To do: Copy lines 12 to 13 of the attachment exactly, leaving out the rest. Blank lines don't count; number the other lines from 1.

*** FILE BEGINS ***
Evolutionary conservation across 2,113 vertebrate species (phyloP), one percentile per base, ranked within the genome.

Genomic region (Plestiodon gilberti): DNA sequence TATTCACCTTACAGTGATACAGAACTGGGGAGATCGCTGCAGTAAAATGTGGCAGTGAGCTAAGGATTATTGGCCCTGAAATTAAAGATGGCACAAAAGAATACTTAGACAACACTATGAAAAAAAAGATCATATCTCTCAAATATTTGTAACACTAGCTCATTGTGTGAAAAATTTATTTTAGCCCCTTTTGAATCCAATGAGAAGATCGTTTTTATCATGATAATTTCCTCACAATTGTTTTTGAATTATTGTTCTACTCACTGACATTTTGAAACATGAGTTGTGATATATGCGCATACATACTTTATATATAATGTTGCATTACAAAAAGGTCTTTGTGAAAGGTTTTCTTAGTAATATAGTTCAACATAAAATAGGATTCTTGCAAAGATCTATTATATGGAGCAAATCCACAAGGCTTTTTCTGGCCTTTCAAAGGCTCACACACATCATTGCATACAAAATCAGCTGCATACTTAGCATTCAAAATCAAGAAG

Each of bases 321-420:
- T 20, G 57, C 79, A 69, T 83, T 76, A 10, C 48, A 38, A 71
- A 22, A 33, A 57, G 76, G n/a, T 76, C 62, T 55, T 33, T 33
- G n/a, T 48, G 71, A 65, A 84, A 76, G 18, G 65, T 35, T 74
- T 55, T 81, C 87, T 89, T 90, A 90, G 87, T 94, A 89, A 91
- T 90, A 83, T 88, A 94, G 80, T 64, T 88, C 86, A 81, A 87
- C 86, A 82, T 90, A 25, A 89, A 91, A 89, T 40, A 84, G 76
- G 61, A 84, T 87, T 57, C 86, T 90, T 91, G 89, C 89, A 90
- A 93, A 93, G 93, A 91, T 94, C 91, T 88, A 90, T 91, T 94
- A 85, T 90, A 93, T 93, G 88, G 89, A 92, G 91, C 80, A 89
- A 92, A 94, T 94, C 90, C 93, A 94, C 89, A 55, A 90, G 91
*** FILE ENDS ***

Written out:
- A 85, T 90, A 93, T 93, G 88, G 89, A 92, G 91, C 80, A 89
- A 92, A 94, T 94, C 90, C 93, A 94, C 89, A 55, A 90, G 91